Many musical instruments have evolved over time into the instruments as we know them today. A wind instrument, for instance, needs to built a certain way because it simply won't function as it's supposed to otherwise. With a cajón, this doesn't necessarily apply. Because it's essentially just a wooden crate, it's virtually craving to be modified. Manufacturers have jumped on the bandwagon and are creating new designs and coming up with innovative new developments to enhance or alter the sound. So, if you've just stepped into the world of cajónes, you can be sure to see new models on the market in the years to come. This is an instrument that's living and growing as we speak!
As the cajón develops, so do the accessories, which offer more possibilities than you might think.
Cajón accessories are great because they allow you to tweak your cajón sound according to your own specific preferences. Think of it as if you were putting together the parts of a drum kit—the more parts your cajón has, the more sound options you'll have! Don't worry, cajón accessories are usually as lightweight as the cajón itself, so your instrument will remain portable even after you've pimped it.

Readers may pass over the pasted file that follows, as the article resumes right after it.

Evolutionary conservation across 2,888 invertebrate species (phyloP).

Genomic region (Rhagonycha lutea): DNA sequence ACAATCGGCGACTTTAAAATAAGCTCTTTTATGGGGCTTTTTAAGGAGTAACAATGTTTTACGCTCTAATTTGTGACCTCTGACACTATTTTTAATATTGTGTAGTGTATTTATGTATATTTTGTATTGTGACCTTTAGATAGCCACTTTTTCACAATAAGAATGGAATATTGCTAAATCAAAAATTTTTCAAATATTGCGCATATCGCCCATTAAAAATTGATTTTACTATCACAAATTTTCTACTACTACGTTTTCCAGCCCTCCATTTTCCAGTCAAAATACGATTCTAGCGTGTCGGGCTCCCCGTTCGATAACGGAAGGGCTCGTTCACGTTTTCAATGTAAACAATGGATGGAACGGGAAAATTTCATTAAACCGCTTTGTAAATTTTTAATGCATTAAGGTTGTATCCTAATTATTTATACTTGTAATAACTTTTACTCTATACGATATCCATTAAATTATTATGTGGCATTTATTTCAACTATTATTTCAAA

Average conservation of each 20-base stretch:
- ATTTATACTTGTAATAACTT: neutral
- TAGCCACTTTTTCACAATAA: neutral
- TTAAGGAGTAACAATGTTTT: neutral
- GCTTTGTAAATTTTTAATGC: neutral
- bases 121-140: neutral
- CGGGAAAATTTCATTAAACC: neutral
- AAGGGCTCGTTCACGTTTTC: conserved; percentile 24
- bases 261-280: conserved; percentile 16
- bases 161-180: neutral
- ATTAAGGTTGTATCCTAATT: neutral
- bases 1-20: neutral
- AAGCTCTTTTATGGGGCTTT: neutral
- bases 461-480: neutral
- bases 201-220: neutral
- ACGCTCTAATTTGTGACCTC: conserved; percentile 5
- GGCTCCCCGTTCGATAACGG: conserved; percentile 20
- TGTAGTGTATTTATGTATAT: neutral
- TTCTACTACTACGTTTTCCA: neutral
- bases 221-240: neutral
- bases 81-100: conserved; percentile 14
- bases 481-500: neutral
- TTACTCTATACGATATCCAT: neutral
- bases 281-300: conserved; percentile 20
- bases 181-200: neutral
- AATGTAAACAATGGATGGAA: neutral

A clear overview
Even though many cajónes are relatively ergonomically built, you may want a cushion if you're planning on sitting on one for an extended period of time. These are compact, yet efficient. A gig bag for storage and transport is highly recommended if you're taking your cajón on the road. Make sure the interior is the correct size for your cajón and check if the gig bag has any extra compartments or pockets, which are always handy to have.
Normally, you play the cajón with your hands, but no one is stopping you from experimenting with a brush. For a relatively small investment, you can change the sound of your cajón significantly! This brush is especially worthy of your attention.